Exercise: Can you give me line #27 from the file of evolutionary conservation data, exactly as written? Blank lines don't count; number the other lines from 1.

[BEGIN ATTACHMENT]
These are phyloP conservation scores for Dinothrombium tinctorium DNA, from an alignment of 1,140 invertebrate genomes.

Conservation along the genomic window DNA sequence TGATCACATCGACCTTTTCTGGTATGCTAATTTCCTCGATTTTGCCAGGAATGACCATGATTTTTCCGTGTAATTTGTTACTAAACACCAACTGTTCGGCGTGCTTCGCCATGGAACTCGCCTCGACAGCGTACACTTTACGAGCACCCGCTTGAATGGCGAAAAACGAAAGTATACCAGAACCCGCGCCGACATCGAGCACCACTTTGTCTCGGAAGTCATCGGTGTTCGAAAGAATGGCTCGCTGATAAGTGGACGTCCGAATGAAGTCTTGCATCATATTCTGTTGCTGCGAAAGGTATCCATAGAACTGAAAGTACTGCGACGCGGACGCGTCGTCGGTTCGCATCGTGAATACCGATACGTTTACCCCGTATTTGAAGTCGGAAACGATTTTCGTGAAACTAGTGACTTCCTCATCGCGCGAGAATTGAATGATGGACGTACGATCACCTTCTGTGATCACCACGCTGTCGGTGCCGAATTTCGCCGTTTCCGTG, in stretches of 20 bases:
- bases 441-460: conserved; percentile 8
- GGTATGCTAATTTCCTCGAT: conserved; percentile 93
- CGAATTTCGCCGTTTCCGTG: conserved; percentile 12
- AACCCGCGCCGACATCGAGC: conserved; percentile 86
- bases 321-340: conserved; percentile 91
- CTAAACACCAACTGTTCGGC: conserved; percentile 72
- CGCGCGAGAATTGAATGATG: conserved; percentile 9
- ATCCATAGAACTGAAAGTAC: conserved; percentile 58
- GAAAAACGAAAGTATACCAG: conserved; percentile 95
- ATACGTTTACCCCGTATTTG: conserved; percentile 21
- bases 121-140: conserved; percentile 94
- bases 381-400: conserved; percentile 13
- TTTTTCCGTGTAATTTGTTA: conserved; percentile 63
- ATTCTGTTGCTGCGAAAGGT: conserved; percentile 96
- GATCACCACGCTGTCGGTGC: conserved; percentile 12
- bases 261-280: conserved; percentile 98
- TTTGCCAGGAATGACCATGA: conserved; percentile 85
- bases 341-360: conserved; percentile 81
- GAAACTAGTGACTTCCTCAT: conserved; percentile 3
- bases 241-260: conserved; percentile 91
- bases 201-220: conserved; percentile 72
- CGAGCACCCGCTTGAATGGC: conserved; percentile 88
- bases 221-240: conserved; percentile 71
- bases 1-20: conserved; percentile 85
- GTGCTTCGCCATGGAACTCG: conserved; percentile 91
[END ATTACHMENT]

- GTGCTTCGCCATGGAACTCG: conserved; percentile 91